Wick Academy Development Fund – implications for charity trustees

Wick Academy Development Fund – implications for charity trustees

OSCR recently published its inquiry report into Wick Academy Development Fund, a Scottish registered charity set up in 2002 to benefit the inhabitants of Wick and its environs. The charity had been raising funds by selling lottery tickets within the local community. This activity ceased on 28 April 2009, having raised £140,000 for the charity.

What was the significance?

After receiving various complaints regarding the charity’s failure to apply these funds in accordance with its charitable purposes, OSCR began to investigate the charity’s affairs in September 2010. OSCR had repeatedly tried to engage with the charity since that date in an attempt to assist the trustees to resolve the situation.

How did OSCR react?

OSCR finally took the view that there was no realistic prospect of the trustees ever undertaking any activity to apply these funds. They were failing to meet their statutory duties of care and responsibility as charity trustees by failing to provide public benefit. The OSCR inquiry report notes that the charity didn’t carry out any activities in support of its charitable purposes after it stopped selling the tickets. The trustees did make some enquiries during this time about how they could apply the funds with the local authority in connection with some free land that could potentially be used to benefit Wick High School. These discussions were ultimately unsuccessful however and did not progress any further. This inactivity meant that the charity was at risk of being removed from the Scottish Charity Register, putting the accumulated funds at risk. OSCR took the view that “there was no realistic prospect of activities being undertaken by the charity trustees in furtherance of the charity’s objects. The charity is not providing public benefit”.

What was the result?

OSCR viewed these concerns so seriously that on 13 October 2020 they took the step of preventing the trustees from dealing with the charity’s funds without their consent, in order to protect the charity’s assets.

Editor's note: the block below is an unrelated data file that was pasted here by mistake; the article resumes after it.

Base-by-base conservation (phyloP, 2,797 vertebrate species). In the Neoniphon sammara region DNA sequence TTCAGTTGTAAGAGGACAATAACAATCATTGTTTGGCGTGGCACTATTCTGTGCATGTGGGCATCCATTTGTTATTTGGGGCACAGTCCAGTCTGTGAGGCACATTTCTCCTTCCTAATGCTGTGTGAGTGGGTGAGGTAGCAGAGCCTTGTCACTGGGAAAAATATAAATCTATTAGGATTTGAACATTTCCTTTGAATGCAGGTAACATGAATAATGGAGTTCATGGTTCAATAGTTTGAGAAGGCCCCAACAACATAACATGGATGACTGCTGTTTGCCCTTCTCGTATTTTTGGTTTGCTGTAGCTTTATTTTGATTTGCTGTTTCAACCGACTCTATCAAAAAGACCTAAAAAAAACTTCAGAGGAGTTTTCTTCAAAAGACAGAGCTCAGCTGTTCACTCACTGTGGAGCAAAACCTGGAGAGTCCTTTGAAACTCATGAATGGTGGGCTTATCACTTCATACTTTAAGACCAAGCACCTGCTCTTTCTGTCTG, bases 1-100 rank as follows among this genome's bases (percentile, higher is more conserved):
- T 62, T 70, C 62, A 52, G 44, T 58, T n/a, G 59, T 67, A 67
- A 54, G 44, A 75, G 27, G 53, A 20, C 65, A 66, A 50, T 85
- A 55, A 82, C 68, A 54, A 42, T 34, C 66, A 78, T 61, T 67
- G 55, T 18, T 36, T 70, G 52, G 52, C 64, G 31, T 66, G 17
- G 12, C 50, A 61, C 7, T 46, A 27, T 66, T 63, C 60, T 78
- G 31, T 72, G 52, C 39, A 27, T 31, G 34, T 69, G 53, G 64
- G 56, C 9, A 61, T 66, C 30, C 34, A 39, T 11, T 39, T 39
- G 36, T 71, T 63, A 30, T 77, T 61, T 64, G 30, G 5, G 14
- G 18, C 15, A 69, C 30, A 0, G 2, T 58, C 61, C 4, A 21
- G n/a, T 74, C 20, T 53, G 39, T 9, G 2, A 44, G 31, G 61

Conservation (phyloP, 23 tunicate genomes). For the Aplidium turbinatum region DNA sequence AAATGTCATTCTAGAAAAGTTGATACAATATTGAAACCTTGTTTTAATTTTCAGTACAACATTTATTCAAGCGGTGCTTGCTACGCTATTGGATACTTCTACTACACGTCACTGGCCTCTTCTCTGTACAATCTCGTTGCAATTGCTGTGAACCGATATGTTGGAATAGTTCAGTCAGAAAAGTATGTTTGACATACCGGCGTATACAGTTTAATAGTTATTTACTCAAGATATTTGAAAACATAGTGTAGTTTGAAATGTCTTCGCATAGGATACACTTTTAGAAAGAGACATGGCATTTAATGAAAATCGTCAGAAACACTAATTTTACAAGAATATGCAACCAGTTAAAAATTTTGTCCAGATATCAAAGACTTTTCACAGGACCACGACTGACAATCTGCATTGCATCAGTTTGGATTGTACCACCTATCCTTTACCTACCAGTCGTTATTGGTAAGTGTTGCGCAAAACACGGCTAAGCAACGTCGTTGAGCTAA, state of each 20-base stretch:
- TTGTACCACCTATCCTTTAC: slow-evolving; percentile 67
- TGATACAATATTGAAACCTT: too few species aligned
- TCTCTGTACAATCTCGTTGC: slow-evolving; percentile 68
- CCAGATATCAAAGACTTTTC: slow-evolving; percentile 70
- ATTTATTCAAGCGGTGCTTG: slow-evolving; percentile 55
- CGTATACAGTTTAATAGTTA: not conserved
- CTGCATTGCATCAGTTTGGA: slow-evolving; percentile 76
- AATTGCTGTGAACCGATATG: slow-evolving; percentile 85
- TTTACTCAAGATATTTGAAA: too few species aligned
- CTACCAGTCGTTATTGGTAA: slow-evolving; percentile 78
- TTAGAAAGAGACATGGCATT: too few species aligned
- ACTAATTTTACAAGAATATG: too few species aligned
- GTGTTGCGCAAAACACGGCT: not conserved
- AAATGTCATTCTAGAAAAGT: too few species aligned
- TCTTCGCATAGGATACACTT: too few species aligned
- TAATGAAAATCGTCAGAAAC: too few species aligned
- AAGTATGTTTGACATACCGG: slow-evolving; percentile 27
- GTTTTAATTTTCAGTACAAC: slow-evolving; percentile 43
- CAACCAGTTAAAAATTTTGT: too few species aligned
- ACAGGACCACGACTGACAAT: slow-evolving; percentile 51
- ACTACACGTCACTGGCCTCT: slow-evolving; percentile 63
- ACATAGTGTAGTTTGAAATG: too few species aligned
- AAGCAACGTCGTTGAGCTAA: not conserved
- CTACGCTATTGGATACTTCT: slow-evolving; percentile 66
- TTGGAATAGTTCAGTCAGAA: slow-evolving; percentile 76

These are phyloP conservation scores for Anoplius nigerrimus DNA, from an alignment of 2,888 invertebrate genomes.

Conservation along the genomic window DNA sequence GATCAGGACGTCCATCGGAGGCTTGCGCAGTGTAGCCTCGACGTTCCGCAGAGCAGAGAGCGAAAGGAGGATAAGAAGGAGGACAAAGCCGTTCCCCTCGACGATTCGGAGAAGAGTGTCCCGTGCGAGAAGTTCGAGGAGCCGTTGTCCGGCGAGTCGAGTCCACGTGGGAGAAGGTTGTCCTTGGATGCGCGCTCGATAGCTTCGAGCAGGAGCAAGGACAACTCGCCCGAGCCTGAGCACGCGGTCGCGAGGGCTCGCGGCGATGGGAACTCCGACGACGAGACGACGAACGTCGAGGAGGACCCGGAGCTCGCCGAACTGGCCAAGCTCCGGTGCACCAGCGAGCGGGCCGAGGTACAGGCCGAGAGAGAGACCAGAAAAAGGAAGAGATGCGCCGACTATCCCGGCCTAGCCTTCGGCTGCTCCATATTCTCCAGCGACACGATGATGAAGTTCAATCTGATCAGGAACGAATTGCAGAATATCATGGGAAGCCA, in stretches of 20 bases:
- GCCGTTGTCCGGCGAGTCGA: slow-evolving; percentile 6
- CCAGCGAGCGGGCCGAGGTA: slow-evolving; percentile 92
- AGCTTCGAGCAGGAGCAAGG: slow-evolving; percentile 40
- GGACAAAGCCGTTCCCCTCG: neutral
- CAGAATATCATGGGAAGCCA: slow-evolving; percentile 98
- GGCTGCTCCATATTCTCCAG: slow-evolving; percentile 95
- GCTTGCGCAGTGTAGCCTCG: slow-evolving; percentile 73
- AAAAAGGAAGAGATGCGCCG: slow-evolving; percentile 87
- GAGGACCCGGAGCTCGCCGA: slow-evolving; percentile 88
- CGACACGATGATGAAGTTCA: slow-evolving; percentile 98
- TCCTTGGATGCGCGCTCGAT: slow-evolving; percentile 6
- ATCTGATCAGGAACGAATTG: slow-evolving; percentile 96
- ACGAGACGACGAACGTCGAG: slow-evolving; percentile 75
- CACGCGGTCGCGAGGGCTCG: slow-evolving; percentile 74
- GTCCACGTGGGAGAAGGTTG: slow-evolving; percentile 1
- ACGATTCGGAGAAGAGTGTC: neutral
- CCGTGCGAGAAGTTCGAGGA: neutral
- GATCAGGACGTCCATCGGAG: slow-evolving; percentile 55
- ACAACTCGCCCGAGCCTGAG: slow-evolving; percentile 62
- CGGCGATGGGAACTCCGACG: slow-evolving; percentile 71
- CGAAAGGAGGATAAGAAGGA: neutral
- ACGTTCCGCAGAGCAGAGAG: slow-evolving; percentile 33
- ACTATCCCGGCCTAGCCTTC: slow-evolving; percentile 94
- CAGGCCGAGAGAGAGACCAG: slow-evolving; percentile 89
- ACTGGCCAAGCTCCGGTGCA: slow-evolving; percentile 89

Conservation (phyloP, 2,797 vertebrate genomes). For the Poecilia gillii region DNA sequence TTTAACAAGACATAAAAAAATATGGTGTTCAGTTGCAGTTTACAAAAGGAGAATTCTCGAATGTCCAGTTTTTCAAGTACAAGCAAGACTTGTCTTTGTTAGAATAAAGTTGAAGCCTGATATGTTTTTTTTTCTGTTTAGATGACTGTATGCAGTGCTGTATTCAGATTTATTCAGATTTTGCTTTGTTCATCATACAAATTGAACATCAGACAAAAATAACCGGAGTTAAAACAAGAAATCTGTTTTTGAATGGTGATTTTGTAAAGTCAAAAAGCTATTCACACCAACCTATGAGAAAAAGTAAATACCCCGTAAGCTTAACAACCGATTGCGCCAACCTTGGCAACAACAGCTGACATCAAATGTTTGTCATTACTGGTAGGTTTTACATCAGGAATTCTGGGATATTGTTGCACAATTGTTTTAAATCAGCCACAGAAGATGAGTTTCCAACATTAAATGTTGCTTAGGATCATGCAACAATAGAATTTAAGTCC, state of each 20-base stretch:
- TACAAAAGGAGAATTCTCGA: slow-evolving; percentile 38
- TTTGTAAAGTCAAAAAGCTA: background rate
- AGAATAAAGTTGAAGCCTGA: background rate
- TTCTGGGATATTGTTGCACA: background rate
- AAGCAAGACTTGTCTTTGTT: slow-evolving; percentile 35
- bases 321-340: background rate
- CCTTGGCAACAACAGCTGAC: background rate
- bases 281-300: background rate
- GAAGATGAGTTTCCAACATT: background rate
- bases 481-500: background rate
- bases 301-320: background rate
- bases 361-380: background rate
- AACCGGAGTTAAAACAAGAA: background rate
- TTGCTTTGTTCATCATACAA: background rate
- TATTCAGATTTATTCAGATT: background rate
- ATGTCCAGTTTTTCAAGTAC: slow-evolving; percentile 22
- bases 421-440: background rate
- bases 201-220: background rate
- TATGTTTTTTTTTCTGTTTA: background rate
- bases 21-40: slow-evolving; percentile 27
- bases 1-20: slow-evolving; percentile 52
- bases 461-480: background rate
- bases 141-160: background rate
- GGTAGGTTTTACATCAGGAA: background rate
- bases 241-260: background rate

All OSCR’s further attempts to engage with the trustees were unsuccessful. OSCR was also unable to consent to the proposal made by some of the trustees to wind up the charity. The specific reasons for this weren’t disclosed in the report.

OSCR therefore took the step of applying to the Court of Session to appoint a judicial factor to manage the charity’s affairs. This appointment was made on 7 January 2021. The judicial factor carried out an investigation into the charity’s financial affairs and identified three local charities to receive these accumulated funds. The proposed distribution of funds was approved by the Court of Session on 25 November 2021, allowing the judicial factor to proceed with the distributions and thereafter dissolve the charity.


Although this is a small charity, there are some important lessons we can draw from this case:

  • Every charity has an ongoing duty to actively continue to meet the requirements of the Scottish charity test and public benefit test by carrying out its charitable objects and providing public benefit. OSCR’ s guidance on “Meeting the Charity Test” states that if a charity does nothing for a prolonged period of time, then it is unlikely to be providing public benefit, so it may fail the charity test.
  • OSCR recognise that there are some exceptions to this, for so called “inactive charities”. These include a charity that is set up to act in the future when a particular event occurs and which remains dormant in the meantime. It also applied to “legacy charities”, where a charity is taken over by another charity but still remains on the charity register with OSCR’s consent to receive legacies, which are then passed over to the successor charity. Even a legacy charity must demonstrate that it continues to meet the charity test.
  • There is no set level that a charity must deliver to demonstrate to OSCR that it is providing public benefit, the level will vary from charity to charity depending on its size and charitable purposes.
  • Failure to provide public benefit for a prolonged period without approval from OSCR can be regarded as being misconduct in the administration of a charity by the trustees as well as a breach of the statutory duties of care and responsibility owed by them.
  • The trustees were given every opportunity over a number of years to work with OSCR to resolve these issues, and still failed to do so, placing the charity’s funds at risk. OSCR’s actions in this case were taken as a last resort and out of necessity only to protect the assets of the charity.

The trustee’s actions irreparably damaged the reputation of the charity, angering the local community they were set up to assist and from whom the funds were raised. This has wider reputational implications for the charity sector as a whole. Although the trustees were not formally disqualified from acting as charity trustees in future, this case could still potentially affect any other personal positions that they hold now or in the future.

If you have questions, or need advice relating to a similar situation, our charity law experts are here to help.

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